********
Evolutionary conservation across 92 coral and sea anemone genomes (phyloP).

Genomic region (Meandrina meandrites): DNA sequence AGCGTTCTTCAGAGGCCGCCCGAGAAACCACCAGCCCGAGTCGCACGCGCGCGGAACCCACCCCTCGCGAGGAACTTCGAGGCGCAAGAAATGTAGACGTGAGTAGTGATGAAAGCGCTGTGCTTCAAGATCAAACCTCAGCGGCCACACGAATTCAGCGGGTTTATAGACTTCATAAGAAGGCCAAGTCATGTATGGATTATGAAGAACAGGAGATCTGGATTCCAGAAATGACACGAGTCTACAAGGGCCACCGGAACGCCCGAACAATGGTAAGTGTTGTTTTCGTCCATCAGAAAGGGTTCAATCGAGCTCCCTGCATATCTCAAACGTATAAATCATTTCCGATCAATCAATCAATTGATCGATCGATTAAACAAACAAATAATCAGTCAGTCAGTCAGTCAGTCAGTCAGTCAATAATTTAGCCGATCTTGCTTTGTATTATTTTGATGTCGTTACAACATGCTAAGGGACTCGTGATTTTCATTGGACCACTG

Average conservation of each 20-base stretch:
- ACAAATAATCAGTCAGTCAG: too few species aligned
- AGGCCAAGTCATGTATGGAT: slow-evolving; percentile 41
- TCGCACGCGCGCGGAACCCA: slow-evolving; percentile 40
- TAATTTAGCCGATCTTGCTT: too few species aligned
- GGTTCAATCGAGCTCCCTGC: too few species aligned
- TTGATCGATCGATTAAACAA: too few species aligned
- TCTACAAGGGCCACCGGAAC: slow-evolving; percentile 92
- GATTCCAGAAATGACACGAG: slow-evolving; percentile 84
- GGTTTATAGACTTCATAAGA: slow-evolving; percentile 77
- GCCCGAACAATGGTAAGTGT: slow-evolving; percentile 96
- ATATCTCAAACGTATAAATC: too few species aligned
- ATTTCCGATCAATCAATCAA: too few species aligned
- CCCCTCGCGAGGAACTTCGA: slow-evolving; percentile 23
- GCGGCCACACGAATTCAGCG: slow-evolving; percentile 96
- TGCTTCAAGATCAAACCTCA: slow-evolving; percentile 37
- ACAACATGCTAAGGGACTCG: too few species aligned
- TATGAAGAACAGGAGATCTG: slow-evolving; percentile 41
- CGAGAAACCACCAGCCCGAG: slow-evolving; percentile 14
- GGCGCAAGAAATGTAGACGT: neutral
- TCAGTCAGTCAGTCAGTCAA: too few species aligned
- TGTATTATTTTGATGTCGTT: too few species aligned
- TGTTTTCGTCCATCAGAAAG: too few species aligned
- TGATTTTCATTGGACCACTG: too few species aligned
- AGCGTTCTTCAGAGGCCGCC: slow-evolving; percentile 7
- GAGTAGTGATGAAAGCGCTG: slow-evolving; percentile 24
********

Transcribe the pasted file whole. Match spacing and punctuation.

Evolutionary conservation across 92 coral and sea anemone genomes (phyloP).

Genomic region (Meandrina meandrites): DNA sequence AGCGTTCTTCAGAGGCCGCCCGAGAAACCACCAGCCCGAGTCGCACGCGCGCGGAACCCACCCCTCGCGAGGAACTTCGAGGCGCAAGAAATGTAGACGTGAGTAGTGATGAAAGCGCTGTGCTTCAAGATCAAACCTCAGCGGCCACACGAATTCAGCGGGTTTATAGACTTCATAAGAAGGCCAAGTCATGTATGGATTATGAAGAACAGGAGATCTGGATTCCAGAAATGACACGAGTCTACAAGGGCCACCGGAACGCCCGAACAATGGTAAGTGTTGTTTTCGTCCATCAGAAAGGGTTCAATCGAGCTCCCTGCATATCTCAAACGTATAAATCATTTCCGATCAATCAATCAATTGATCGATCGATTAAACAAACAAATAATCAGTCAGTCAGTCAGTCAGTCAGTCAGTCAATAATTTAGCCGATCTTGCTTTGTATTATTTTGATGTCGTTACAACATGCTAAGGGACTCGTGATTTTCATTGGACCACTG

Average conservation of each 20-base stretch:
- ACAAATAATCAGTCAGTCAG: too few species aligned
- AGGCCAAGTCATGTATGGAT: slow-evolving; percentile 41
- TCGCACGCGCGCGGAACCCA: slow-evolving; percentile 40
- TAATTTAGCCGATCTTGCTT: too few species aligned
- GGTTCAATCGAGCTCCCTGC: too few species aligned
- TTGATCGATCGATTAAACAA: too few species aligned
- TCTACAAGGGCCACCGGAAC: slow-evolving; percentile 92
- GATTCCAGAAATGACACGAG: slow-evolving; percentile 84
- GGTTTATAGACTTCATAAGA: slow-evolving; percentile 77
- GCCCGAACAATGGTAAGTGT: slow-evolving; percentile 96
- ATATCTCAAACGTATAAATC: too few species aligned
- ATTTCCGATCAATCAATCAA: too few species aligned
- CCCCTCGCGAGGAACTTCGA: slow-evolving; percentile 23
- GCGGCCACACGAATTCAGCG: slow-evolving; percentile 96
- TGCTTCAAGATCAAACCTCA: slow-evolving; percentile 37
- ACAACATGCTAAGGGACTCG: too few species aligned
- TATGAAGAACAGGAGATCTG: slow-evolving; percentile 41
- CGAGAAACCACCAGCCCGAG: slow-evolving; percentile 14
- GGCGCAAGAAATGTAGACGT: neutral
- TCAGTCAGTCAGTCAGTCAA: too few species aligned
- TGTATTATTTTGATGTCGTT: too few species aligned
- TGTTTTCGTCCATCAGAAAG: too few species aligned
- TGATTTTCATTGGACCACTG: too few species aligned
- AGCGTTCTTCAGAGGCCGCC: slow-evolving; percentile 7
- GAGTAGTGATGAAAGCGCTG: slow-evolving; percentile 24